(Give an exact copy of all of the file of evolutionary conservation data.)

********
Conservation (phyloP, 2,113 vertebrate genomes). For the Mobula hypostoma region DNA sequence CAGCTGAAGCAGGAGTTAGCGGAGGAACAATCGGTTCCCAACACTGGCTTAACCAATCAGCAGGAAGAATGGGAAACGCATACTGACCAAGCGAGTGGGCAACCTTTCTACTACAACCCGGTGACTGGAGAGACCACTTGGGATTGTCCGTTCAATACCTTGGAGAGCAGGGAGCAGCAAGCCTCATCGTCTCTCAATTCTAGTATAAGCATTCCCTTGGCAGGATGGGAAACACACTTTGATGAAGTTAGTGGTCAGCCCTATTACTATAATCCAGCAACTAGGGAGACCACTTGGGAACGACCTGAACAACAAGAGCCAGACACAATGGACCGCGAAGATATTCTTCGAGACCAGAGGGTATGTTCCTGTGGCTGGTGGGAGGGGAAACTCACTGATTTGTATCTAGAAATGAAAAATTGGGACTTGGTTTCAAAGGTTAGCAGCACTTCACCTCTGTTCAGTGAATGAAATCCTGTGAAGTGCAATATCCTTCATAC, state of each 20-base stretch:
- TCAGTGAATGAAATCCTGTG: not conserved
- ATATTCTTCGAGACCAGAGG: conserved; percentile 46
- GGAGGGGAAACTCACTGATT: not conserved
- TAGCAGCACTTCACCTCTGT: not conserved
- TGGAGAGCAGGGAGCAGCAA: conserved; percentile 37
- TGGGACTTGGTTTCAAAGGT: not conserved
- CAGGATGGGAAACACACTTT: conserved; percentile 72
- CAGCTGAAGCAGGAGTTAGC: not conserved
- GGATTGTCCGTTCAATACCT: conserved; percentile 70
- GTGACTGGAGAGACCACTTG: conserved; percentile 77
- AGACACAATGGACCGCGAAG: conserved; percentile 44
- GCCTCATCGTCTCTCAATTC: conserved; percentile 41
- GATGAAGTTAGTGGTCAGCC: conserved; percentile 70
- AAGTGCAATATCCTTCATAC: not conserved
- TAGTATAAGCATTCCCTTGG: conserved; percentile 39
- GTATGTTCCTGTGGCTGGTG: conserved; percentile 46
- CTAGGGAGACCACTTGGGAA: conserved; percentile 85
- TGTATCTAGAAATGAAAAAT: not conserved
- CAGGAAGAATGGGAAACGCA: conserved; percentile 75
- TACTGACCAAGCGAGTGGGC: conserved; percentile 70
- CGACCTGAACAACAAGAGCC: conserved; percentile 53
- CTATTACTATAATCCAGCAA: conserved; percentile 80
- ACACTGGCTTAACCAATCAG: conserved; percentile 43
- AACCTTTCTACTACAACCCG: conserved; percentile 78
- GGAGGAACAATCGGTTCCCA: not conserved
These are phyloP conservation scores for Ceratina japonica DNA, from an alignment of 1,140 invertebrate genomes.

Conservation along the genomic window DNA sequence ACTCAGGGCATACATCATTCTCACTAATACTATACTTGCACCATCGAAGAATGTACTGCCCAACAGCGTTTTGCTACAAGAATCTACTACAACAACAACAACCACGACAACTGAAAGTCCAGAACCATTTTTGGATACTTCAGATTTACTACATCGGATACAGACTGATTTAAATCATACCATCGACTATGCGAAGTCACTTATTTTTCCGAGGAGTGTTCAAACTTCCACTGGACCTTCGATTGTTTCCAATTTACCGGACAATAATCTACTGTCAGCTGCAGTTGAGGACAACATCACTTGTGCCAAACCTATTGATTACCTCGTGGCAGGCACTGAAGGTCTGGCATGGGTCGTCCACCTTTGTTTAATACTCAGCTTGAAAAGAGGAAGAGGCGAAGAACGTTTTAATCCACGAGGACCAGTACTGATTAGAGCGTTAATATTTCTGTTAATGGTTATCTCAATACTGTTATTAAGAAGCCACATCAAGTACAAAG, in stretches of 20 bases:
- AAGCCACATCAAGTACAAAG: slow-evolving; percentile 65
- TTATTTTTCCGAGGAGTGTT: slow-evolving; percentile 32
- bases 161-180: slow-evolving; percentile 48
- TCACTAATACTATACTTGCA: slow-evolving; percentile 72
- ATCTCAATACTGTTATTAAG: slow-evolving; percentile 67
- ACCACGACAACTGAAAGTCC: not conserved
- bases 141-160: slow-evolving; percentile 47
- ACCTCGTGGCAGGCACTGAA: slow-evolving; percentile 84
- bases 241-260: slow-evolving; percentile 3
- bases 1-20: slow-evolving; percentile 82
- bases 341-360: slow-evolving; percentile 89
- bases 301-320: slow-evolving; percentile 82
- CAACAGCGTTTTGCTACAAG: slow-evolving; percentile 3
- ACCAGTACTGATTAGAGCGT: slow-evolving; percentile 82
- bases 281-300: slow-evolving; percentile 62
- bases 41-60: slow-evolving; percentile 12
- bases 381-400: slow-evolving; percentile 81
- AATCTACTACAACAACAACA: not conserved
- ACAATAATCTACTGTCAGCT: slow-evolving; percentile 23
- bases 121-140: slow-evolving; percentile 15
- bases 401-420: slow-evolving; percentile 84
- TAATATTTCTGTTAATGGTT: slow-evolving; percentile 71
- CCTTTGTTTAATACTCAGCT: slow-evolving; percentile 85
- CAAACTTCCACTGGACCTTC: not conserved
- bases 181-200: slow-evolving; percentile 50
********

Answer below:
Conservation (phyloP, 2,113 vertebrate genomes). For the Mobula hypostoma region DNA sequence CAGCTGAAGCAGGAGTTAGCGGAGGAACAATCGGTTCCCAACACTGGCTTAACCAATCAGCAGGAAGAATGGGAAACGCATACTGACCAAGCGAGTGGGCAACCTTTCTACTACAACCCGGTGACTGGAGAGACCACTTGGGATTGTCCGTTCAATACCTTGGAGAGCAGGGAGCAGCAAGCCTCATCGTCTCTCAATTCTAGTATAAGCATTCCCTTGGCAGGATGGGAAACACACTTTGATGAAGTTAGTGGTCAGCCCTATTACTATAATCCAGCAACTAGGGAGACCACTTGGGAACGACCTGAACAACAAGAGCCAGACACAATGGACCGCGAAGATATTCTTCGAGACCAGAGGGTATGTTCCTGTGGCTGGTGGGAGGGGAAACTCACTGATTTGTATCTAGAAATGAAAAATTGGGACTTGGTTTCAAAGGTTAGCAGCACTTCACCTCTGTTCAGTGAATGAAATCCTGTGAAGTGCAATATCCTTCATAC, state of each 20-base stretch:
- TCAGTGAATGAAATCCTGTG: not conserved
- ATATTCTTCGAGACCAGAGG: conserved; percentile 46
- GGAGGGGAAACTCACTGATT: not conserved
- TAGCAGCACTTCACCTCTGT: not conserved
- TGGAGAGCAGGGAGCAGCAA: conserved; percentile 37
- TGGGACTTGGTTTCAAAGGT: not conserved
- CAGGATGGGAAACACACTTT: conserved; percentile 72
- CAGCTGAAGCAGGAGTTAGC: not conserved
- GGATTGTCCGTTCAATACCT: conserved; percentile 70
- GTGACTGGAGAGACCACTTG: conserved; percentile 77
- AGACACAATGGACCGCGAAG: conserved; percentile 44
- GCCTCATCGTCTCTCAATTC: conserved; percentile 41
- GATGAAGTTAGTGGTCAGCC: conserved; percentile 70
- AAGTGCAATATCCTTCATAC: not conserved
- TAGTATAAGCATTCCCTTGG: conserved; percentile 39
- GTATGTTCCTGTGGCTGGTG: conserved; percentile 46
- CTAGGGAGACCACTTGGGAA: conserved; percentile 85
- TGTATCTAGAAATGAAAAAT: not conserved
- CAGGAAGAATGGGAAACGCA: conserved; percentile 75
- TACTGACCAAGCGAGTGGGC: conserved; percentile 70
- CGACCTGAACAACAAGAGCC: conserved; percentile 53
- CTATTACTATAATCCAGCAA: conserved; percentile 80
- ACACTGGCTTAACCAATCAG: conserved; percentile 43
- AACCTTTCTACTACAACCCG: conserved; percentile 78
- GGAGGAACAATCGGTTCCCA: not conserved
These are phyloP conservation scores for Ceratina japonica DNA, from an alignment of 1,140 invertebrate genomes.

Conservation along the genomic window DNA sequence ACTCAGGGCATACATCATTCTCACTAATACTATACTTGCACCATCGAAGAATGTACTGCCCAACAGCGTTTTGCTACAAGAATCTACTACAACAACAACAACCACGACAACTGAAAGTCCAGAACCATTTTTGGATACTTCAGATTTACTACATCGGATACAGACTGATTTAAATCATACCATCGACTATGCGAAGTCACTTATTTTTCCGAGGAGTGTTCAAACTTCCACTGGACCTTCGATTGTTTCCAATTTACCGGACAATAATCTACTGTCAGCTGCAGTTGAGGACAACATCACTTGTGCCAAACCTATTGATTACCTCGTGGCAGGCACTGAAGGTCTGGCATGGGTCGTCCACCTTTGTTTAATACTCAGCTTGAAAAGAGGAAGAGGCGAAGAACGTTTTAATCCACGAGGACCAGTACTGATTAGAGCGTTAATATTTCTGTTAATGGTTATCTCAATACTGTTATTAAGAAGCCACATCAAGTACAAAG, in stretches of 20 bases:
- AAGCCACATCAAGTACAAAG: slow-evolving; percentile 65
- TTATTTTTCCGAGGAGTGTT: slow-evolving; percentile 32
- bases 161-180: slow-evolving; percentile 48
- TCACTAATACTATACTTGCA: slow-evolving; percentile 72
- ATCTCAATACTGTTATTAAG: slow-evolving; percentile 67
- ACCACGACAACTGAAAGTCC: not conserved
- bases 141-160: slow-evolving; percentile 47
- ACCTCGTGGCAGGCACTGAA: slow-evolving; percentile 84
- bases 241-260: slow-evolving; percentile 3
- bases 1-20: slow-evolving; percentile 82
- bases 341-360: slow-evolving; percentile 89
- bases 301-320: slow-evolving; percentile 82
- CAACAGCGTTTTGCTACAAG: slow-evolving; percentile 3
- ACCAGTACTGATTAGAGCGT: slow-evolving; percentile 82
- bases 281-300: slow-evolving; percentile 62
- bases 41-60: slow-evolving; percentile 12
- bases 381-400: slow-evolving; percentile 81
- AATCTACTACAACAACAACA: not conserved
- ACAATAATCTACTGTCAGCT: slow-evolving; percentile 23
- bases 121-140: slow-evolving; percentile 15
- bases 401-420: slow-evolving; percentile 84
- TAATATTTCTGTTAATGGTT: slow-evolving; percentile 71
- CCTTTGTTTAATACTCAGCT: slow-evolving; percentile 85
- CAAACTTCCACTGGACCTTC: not conserved
- bases 181-200: slow-evolving; percentile 50